Not as a woman, but as an artist”
“I want to inspire people to pursue their dreams, persevere, and to feed their souls through the scores that I create.

“While I was growing up in Jordan, Movie Theater wasn’t available in the area where I lived until the mid-90s. So, I have gone to see my very first movie in the theater which was titled Titanic. As the credits rolled, I sat and listened. I didn’t want to leave. Then and there, I fell in love with James Horner and what a movie score could be.”

Born in Saudi Arabia and raised in Jordan; Ghiya Rushidat is one amongst the few female composers of Arab heritage working in her field. Now based in Los Angeles, Rushidat has worked and performed throughout the Middle East and Europe, playing in excess of 150 concerts over the years.

When Ghiya was four-years- old, she began playing the piano, and followed the career template of a concert pianist until 2008. In the same year, she lost her first love to cancer. As a coping mechanism, Ghiya turned to composing and threw herself into the passion of composition. When her father passed away in 2010, Ghiya once again channeled her grief into her compositions. All these hard times and life events have shaped her sound and outlook profoundly ever since.

In 2014, Rushidat moved to the United States. Upon arriving, her first task was to composed Pen of Mirrors (starring Hollywood actor Eric Roberts). Her melodic, dissonant, and layered score gained critical praise. She has been working steadily and tremendously ever since, always inflexible in her pursuit to please her clients and understand their vision.

Her transmogrify, cinematic compositions embody her raw talent...                                                                                                                                                                                      “I am especially interested in scoring big projects, like action films and comic book franchises,” she says. “My taste and musical scope align with the likes of Thomas Newman, Ramin Djawadi, and Hans Zimmer, to name a few. I love composing on that scale. Even for a smaller project, I want to reach that level of emotionalism.”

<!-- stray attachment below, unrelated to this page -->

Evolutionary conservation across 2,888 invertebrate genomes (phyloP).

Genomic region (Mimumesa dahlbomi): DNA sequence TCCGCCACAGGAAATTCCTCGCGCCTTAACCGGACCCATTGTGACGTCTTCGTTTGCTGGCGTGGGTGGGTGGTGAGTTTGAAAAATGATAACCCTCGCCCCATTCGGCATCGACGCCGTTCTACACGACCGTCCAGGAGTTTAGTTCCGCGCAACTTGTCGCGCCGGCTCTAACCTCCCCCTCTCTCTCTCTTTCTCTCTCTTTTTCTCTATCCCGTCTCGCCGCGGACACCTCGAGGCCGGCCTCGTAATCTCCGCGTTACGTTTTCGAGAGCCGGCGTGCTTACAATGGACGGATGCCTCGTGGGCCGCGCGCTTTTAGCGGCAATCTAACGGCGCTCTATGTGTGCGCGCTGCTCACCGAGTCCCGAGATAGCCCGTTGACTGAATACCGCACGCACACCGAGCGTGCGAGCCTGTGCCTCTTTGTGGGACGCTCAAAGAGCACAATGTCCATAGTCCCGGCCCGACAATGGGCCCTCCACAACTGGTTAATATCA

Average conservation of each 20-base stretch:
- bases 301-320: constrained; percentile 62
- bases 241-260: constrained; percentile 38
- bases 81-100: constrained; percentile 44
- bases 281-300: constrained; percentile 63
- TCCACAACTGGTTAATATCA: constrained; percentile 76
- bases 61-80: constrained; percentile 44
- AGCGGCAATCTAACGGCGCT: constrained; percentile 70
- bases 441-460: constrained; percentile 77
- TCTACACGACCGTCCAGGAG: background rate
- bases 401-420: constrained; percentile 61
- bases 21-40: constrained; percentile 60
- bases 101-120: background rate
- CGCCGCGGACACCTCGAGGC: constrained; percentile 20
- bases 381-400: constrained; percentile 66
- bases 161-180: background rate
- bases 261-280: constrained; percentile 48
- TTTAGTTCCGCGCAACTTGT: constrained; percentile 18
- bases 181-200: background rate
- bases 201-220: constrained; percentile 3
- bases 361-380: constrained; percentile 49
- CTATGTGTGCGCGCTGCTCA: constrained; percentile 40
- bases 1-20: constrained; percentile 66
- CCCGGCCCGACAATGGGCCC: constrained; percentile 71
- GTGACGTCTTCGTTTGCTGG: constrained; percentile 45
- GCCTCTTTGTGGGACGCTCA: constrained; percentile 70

Not as a woman, but as an artist. "I want to inspire people to pursue their dreams, persevere, and to feed their souls through the scores that I create.” This bold, daring artist has taken risks to share her music. As an outspoken human rights advocate, Ghiya has experienced adversity. Nevertheless, Rushidat insists on following her calling and being true to her values.

Ghiya is extremely proud of the fact that she has shattered stereotypes about women—both culturally and professionally. She will continue sharing her emotive and provocative scores with western and global audiences alike. Ghiya gives herself entirely to her passions.

Devoted to philanthropy, she has lent her time to various causes over the years. She has volunteered for over a decade helping abused women, children with disabilities, and individuals afflicted with cancer. Ghiya was nominated for the Queen Rania Award in Jordan, and is partnered with an ex-NASA rocket scientist to develop technologies that help children with autism express themselves more freely.

She is currently composing original soundtracks for a variety of plays, feature films, video games, short films, and TV spots. Not one to limit herself, Ghiya Rushidat is excited to announce her upcoming work on some of the world’s most highly anticipated virtual reality games.

Having worked hard all these years, BMI Foundation announced Ghiya Rushidat as Winner of 2017 Pete Carpenter Fellowship, a competitive residency for aspiring film, television, and video game composers. Rushidat’s piece, Fly and Flow, was chosen as the winning score by a distinguished judging panel that included award-winning BMI composers Christopher Lennertz and Timothy Wynn, Emmy Award winning composer Ben Decter, last year’s Pete Carpenter Fellowship winner Casey Kolb, Emmy nominated composer Ed Rodgers and 2006 Pete Carpenter Fellowship winner, John Kaefer. The program includes five weeks of intensive mentorship with Lennertz and Wynn at their Sonic Fuel Studios in Los Angeles, CA.